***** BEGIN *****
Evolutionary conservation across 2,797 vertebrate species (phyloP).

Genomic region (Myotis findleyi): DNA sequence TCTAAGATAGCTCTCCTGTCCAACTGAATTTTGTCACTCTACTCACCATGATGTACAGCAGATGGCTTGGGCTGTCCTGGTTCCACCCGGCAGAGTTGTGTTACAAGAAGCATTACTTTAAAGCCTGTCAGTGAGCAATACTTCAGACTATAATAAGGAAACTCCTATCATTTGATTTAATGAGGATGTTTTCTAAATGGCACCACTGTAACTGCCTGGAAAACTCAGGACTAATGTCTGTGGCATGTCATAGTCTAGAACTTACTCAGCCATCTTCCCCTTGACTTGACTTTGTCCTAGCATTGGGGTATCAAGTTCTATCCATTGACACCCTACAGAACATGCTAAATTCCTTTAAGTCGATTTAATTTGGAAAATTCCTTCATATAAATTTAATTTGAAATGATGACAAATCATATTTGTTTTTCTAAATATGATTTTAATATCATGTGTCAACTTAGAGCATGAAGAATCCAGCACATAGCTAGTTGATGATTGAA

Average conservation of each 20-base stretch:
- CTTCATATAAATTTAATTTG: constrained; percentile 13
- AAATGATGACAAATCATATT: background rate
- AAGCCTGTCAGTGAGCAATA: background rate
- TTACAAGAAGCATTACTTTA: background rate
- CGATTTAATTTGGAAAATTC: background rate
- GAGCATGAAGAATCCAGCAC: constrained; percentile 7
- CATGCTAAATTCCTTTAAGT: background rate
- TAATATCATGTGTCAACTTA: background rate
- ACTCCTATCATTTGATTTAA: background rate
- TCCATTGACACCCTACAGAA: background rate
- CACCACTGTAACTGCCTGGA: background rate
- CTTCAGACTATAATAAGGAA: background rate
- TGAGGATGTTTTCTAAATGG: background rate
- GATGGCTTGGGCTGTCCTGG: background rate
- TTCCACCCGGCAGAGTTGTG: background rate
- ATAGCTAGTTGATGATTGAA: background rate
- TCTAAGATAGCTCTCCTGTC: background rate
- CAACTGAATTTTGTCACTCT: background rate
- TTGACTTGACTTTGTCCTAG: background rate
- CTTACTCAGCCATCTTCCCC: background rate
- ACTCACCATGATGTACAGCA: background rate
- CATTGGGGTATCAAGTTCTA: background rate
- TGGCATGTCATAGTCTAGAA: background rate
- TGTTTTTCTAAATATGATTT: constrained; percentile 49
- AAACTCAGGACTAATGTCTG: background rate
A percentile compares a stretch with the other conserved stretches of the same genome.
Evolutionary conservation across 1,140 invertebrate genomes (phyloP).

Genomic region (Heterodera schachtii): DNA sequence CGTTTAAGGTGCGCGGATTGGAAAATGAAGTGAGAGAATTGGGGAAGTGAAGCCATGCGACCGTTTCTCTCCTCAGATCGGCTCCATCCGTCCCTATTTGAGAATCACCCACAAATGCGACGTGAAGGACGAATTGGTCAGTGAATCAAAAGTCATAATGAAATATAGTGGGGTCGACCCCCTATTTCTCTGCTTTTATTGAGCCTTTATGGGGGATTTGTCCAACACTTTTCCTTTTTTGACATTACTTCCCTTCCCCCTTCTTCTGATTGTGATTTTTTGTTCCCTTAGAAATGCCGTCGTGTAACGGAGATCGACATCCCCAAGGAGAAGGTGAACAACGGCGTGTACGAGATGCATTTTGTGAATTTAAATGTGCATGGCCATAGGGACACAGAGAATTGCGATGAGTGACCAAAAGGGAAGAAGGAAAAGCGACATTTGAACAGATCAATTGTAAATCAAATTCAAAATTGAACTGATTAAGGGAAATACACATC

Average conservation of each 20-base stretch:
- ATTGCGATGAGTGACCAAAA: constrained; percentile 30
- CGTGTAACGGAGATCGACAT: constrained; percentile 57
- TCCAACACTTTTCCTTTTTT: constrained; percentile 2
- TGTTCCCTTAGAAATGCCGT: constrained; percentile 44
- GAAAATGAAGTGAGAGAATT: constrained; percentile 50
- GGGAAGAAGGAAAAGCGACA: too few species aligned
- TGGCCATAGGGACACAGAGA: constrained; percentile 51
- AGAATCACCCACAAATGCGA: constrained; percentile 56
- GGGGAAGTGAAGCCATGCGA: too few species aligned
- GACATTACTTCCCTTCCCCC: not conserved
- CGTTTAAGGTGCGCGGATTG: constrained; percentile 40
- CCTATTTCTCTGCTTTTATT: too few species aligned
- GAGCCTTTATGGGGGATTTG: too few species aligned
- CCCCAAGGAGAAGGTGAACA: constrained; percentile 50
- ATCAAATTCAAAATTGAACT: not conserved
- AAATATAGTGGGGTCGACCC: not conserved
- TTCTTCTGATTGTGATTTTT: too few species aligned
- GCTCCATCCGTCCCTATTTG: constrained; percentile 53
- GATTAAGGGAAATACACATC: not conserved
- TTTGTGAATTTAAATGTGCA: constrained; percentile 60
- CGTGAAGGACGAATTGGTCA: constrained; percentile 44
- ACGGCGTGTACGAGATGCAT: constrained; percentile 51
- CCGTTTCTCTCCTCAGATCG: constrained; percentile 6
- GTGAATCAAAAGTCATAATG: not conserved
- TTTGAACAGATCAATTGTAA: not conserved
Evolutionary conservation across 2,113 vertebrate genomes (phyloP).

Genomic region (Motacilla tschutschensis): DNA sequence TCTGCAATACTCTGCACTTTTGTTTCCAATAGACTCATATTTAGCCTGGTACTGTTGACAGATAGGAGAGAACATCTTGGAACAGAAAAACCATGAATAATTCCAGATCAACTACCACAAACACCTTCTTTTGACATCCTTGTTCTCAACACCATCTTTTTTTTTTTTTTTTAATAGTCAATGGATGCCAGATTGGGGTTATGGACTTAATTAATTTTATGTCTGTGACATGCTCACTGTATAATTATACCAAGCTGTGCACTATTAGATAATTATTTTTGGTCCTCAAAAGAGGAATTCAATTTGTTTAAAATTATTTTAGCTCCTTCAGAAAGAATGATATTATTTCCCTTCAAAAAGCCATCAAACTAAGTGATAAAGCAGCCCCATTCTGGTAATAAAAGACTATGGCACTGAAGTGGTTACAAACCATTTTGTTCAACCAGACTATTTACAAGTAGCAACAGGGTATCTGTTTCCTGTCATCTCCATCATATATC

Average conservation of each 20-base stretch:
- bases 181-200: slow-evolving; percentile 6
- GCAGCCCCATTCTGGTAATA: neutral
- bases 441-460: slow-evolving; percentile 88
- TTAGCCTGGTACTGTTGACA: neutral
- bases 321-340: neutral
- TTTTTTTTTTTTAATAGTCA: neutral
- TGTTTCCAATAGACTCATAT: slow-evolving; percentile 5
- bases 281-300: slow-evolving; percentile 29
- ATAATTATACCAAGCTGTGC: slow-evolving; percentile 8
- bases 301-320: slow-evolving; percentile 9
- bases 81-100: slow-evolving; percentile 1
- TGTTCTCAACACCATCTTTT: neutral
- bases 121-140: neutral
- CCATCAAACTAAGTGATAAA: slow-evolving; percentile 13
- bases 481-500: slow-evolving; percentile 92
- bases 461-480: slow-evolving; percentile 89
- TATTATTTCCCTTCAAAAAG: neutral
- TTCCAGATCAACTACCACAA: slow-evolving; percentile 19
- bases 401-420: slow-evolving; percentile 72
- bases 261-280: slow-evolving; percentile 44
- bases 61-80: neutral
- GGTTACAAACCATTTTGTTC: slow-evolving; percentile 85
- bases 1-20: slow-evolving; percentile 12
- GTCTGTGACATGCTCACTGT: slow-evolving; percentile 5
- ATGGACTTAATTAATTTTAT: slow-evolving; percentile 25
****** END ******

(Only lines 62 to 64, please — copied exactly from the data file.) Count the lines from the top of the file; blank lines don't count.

- GCAGCCCCATTCTGGTAATA: neutral
- bases 441-460: slow-evolving; percentile 88
- TTAGCCTGGTACTGTTGACA: neutral